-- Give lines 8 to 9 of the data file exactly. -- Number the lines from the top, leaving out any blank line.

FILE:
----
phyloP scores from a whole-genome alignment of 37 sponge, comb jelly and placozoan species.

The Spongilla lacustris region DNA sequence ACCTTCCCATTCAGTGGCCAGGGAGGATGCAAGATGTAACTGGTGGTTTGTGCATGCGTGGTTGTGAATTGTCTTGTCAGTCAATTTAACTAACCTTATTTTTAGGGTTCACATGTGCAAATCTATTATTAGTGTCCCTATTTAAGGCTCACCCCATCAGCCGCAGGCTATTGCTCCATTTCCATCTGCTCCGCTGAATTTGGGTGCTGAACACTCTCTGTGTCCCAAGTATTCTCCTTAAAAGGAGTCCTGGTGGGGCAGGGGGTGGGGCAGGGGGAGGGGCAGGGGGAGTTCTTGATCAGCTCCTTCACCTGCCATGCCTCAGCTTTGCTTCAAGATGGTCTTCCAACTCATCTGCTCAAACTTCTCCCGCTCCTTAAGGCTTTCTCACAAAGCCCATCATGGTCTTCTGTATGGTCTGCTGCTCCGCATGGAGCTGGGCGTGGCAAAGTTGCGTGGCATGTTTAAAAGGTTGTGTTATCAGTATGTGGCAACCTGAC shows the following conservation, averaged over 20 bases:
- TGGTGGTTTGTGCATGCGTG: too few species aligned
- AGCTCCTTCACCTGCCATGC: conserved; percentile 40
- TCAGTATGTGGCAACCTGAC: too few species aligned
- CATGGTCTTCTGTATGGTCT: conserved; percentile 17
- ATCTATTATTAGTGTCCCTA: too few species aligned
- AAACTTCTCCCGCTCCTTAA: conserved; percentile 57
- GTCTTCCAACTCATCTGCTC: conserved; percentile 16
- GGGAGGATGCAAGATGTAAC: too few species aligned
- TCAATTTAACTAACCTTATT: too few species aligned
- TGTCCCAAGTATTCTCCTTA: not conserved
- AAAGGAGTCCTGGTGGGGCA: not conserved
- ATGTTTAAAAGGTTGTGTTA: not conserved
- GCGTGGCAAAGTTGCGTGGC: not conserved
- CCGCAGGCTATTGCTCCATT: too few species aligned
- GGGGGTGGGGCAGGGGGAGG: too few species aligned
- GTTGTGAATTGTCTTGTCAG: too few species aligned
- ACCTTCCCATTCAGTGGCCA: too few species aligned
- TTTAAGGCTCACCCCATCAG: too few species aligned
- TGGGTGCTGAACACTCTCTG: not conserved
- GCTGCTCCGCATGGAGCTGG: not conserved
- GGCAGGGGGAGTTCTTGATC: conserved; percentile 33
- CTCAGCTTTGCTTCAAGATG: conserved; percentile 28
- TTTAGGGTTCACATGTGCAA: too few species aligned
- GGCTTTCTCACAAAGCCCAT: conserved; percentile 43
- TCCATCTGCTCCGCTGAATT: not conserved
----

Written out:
- AAACTTCTCCCGCTCCTTAA: conserved; percentile 57
- GTCTTCCAACTCATCTGCTC: conserved; percentile 16